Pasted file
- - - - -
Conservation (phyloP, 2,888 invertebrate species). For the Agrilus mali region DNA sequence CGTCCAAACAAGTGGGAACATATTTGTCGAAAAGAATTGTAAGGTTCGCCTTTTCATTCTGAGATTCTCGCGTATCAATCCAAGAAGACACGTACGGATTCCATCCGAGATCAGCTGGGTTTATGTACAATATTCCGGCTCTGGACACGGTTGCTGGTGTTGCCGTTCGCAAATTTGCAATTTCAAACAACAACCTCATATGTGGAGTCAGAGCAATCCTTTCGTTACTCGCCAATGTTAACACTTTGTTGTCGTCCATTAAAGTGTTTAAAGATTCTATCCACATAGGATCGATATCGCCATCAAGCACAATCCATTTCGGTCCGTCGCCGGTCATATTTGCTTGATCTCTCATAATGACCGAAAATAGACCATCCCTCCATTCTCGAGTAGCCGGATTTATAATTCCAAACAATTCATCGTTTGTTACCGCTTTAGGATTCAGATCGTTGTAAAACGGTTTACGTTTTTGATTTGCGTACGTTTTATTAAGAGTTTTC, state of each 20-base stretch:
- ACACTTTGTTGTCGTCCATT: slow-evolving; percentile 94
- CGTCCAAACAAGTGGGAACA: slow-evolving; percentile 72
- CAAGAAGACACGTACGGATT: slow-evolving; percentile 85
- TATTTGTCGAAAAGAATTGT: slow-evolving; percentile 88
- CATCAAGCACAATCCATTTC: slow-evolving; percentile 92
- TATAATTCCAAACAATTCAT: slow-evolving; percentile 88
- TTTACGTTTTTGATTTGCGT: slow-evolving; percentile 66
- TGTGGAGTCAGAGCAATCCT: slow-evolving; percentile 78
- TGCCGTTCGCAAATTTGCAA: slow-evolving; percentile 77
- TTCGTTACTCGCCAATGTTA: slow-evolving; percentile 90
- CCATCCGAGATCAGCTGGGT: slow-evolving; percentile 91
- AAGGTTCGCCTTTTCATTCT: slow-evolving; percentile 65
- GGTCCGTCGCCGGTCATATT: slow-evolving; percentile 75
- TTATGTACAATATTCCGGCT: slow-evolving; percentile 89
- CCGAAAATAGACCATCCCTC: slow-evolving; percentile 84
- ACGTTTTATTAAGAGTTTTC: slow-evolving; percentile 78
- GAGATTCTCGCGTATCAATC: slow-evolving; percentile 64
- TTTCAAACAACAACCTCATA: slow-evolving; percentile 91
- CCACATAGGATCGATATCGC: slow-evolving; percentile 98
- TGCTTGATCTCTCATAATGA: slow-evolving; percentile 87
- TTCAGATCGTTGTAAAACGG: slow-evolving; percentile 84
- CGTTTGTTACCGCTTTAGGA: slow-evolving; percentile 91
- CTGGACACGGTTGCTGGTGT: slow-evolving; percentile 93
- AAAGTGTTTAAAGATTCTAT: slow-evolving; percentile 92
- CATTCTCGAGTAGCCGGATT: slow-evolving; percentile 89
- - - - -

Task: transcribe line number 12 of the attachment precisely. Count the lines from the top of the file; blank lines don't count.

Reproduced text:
- CCATCCGAGATCAGCTGGGT: slow-evolving; percentile 91